Heroine welcome: Nobel peace prize laureate, Myanmar opposition leader Aung San Suu Kyi, centre left, is greeted by Norwegian King Harald at the Royal Castle in Oslo on Saturday. Suu Kyi will give a speech in Oslo to formally accept the Nobel Peace Prize that thrust her into the global limelight two decades ago. (AP / DANIEL SANNUM LAUTEN).
Burmese opposition leader Aung San Suu Kyi says the Nobel Peace Prize she won while under house arrest 21 years ago helped to shatter her sense of isolation and ensured that the world would demand democracy in her military-controlled homeland.
Suu Kyi was speaking Saturday at the start of her long-delayed acceptance speech to the Norwegian Nobel Committee inside Oslo City Hall.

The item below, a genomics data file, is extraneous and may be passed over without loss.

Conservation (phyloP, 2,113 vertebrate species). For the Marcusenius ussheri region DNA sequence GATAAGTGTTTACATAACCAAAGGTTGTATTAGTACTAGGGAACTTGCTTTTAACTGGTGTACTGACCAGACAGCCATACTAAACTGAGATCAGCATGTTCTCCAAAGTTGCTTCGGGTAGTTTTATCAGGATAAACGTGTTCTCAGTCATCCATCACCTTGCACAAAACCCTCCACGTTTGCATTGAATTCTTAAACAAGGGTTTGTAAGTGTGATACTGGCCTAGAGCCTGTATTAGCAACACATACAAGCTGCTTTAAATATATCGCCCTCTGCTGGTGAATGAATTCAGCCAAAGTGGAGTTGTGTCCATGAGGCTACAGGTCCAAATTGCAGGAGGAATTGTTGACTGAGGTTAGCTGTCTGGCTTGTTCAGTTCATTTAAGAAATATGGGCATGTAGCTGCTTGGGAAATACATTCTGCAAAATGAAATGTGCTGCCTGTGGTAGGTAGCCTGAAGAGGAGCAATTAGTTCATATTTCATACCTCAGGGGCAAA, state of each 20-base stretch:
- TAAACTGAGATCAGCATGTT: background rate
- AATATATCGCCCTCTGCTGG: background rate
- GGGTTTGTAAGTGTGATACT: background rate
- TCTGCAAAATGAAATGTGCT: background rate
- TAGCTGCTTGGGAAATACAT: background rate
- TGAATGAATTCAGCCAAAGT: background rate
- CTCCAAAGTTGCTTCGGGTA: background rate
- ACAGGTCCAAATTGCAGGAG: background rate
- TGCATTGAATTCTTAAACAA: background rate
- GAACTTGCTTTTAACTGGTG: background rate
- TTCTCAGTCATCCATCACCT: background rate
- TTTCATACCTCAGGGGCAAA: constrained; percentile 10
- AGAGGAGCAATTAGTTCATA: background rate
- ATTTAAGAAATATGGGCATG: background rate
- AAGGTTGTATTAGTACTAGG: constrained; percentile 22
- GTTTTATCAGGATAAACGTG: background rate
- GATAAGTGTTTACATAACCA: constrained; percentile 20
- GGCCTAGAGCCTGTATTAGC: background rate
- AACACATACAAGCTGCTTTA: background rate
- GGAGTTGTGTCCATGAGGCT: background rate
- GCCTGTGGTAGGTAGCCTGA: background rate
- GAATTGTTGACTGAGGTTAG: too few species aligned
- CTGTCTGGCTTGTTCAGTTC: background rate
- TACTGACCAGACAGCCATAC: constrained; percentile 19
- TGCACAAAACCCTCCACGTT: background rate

“Often during my days of house arrest it felt as though I were no longer a part of the real world,” Suu Kyi said.
Receiving the Nobel accolade in 1991 “made me real once again,” she said.
Suu Kyi said her Nobel cast an enduring spotlight on the struggle for political freedom in Myanmar: “We were not going to be forgotten.”
Notice: this news is cited from Associated Press, Oslo, Norway, on Saturday, June 6, 2012. It is also able to be reached at: www.thejakartapost.com [accessed in Bandung, West Java, Indonesia: 17 June 2012].